Jim

2000-2002: they can best be summed up in the words “young and wild and free”
I was 20, with great friends, close family, freedom to do what I wanted, and the confidence in myself to enjoy every second of it.

The past 3 or 4 years has been the worst of times and also the best of times.

But now that the divorce is well behind me, along with the associated stresses, I’m having the best time of my life and enjoying virtually every aspect. Much more than I have at any other time. And I’d never had believed it if someone had tried to tell me before that this would be the case.

High School and College years (1966-1974) were pretty good for me, but by far the most awesome time of my life was November 7-14, 1984.

November 7: I received word that my novel was going to be published by Warner Books.
November 11: My daughter was born.

There was nothing that could top that.

2002 was kind of like that for me. I was laid off from my great job and was trying to figure out how to pay for my expensive Manhattan studio on $405 a week. On the other hand, I lived in Manhattan in a great neighborhood, my GF and a lot of my friends were around, many of who were also jobless professionals and I had a lot of free time and even took a few mini-vacations. Problem was unlike my prior sabbatical, I didn’t have a phat job lined up in six months. But the free time was nice.

Probably a couple of times in my life. I had a great childhood with many friends and was very active in sports and whatever else a child could do back in the '70’s without getting in trouble.

Speed ahead to the mid 90’s (95-96), just before the summer of 95 my first wife filed for divorce. I started working 70 hours/week with half that being overtime pay. I was taking home like $1,700 per week with no time to spend it all. I did that for a few months (right through the winter of 95-96 and had a boat load of money starting the spring of 96. Moved in with two buddies of mine, had a nice apartment, paid cash for anything I wanted including an AMX and a Camaro. Partied all the time, had girls all over the place. Took off work for three months, made trips up to northern Wisconsin and down to Florida a couple times to visit with my best friend since third grade. Life was easy.

Now things are great, got three kids, some cats, a loving wife, a nice home, couple SUV’s, and some stability, but nothing close to the freedom/fun I had back in 96.
I wouldn’t trade those days for anything, but I’m glad I grew out of them.

1985–I was in junior high, and I had finally gotten into sports. I lost weight, worked hard, and discovered a whole new world I hadn’t even known existed. It was the first big accomplishment in my life, and it set the tone for striving to achieve, which hasn’t left me yet.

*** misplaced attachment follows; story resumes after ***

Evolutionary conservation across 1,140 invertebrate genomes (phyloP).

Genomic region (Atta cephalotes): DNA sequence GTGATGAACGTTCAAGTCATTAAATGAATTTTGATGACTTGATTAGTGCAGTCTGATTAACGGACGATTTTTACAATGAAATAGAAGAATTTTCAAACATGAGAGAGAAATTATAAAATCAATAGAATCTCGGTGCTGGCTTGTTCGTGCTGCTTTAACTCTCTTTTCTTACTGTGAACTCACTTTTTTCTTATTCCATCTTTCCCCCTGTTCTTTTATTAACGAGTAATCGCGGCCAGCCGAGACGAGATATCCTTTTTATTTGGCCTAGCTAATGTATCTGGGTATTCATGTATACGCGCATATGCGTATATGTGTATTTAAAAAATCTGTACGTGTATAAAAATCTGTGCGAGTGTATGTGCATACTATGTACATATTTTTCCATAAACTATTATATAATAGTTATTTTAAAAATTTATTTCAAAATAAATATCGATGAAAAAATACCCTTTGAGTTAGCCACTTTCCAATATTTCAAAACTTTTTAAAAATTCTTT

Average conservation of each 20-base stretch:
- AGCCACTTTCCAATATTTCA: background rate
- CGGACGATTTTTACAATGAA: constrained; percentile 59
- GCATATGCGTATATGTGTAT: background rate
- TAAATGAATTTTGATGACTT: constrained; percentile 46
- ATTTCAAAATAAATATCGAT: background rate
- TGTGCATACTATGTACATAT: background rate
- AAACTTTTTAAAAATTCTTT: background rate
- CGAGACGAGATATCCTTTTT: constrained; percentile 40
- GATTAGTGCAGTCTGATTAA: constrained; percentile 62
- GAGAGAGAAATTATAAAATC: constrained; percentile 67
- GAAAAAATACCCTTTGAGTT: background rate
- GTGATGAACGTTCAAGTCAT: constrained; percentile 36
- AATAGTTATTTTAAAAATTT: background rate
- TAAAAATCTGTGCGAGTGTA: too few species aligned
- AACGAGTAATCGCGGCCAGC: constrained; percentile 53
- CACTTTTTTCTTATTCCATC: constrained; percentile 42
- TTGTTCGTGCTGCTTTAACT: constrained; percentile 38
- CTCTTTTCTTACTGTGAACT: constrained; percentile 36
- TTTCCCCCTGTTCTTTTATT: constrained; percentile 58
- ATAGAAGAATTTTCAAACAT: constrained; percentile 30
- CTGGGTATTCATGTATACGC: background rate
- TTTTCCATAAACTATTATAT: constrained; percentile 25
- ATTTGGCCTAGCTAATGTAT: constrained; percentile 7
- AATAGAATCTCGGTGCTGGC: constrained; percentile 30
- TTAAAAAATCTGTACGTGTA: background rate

1995–My year in Korea. My first and so far only time overseas. I had heard horror stories about how much it sucked to be stationed in Korea, but I’d always been skeptical. It turns out that my skepticism was well-founded; Korea rocked. I started learning the language and travelling up to Seoul every chance I got. Seoul, in fact, was the first big city I had ever spent any amount of time in.

While I was in-country, my Korean got good enough so that I could accompany soldiers as a translator to an orphanage where we volunteered with fixing stuff and playing with the kids. I set about learning everything I possibly could about Korea, from the language to the culture to the history. Especially the history. I went from jock to nerd in, like, a month.

Sometime after Korea, I had the opportunity to live and work in Northern California for a year, and that was awesome, too. Beautiful weather, beautiful scenery, and the people were quite a bit friendlier than the small town folks I had met growing up. It really was the Garden of Eden. I started teaching myself philosophy and literary history, though it didn’t go anywhere really. My wife and I actually planned to move back there at one point, but that was before I realized how much I loved Boston.

And right now is pretty awesome, too. I’ve got a great life and a great wife. My job is not the most thrilling thing in the world, but I know that sooner or later, I’ll trade up. The only thing I regret is that I’m chunky and definitely no longer athletic. Sigh . . . that’s what happens when you settle down, sometimes. Someday I’ll get back into it. But when I reminisce about the old days, it’s Korea and NorCal. Good times!

Right now!

Here’s what I have accomplished this year (many of these have been covered in other threads of mine)

Moved out of home
Obtained two unviersity degress.
Worked at a great job
Ran a half marathon
Hiked up two mountains
My brother appeared on Jeopardy (not an accomplishment of mine, but a fun trip nonetheless)
Lost 45 pounds
Released two independent CDs
Obtained CPR and First Aid training.
Getting a free trip to toronto next month to receive specialized music training
And I’ve just landed a full time job as a teacher!

I don’t want to brag but I feel this has been the best year of my life so far!

(cracks open champagne)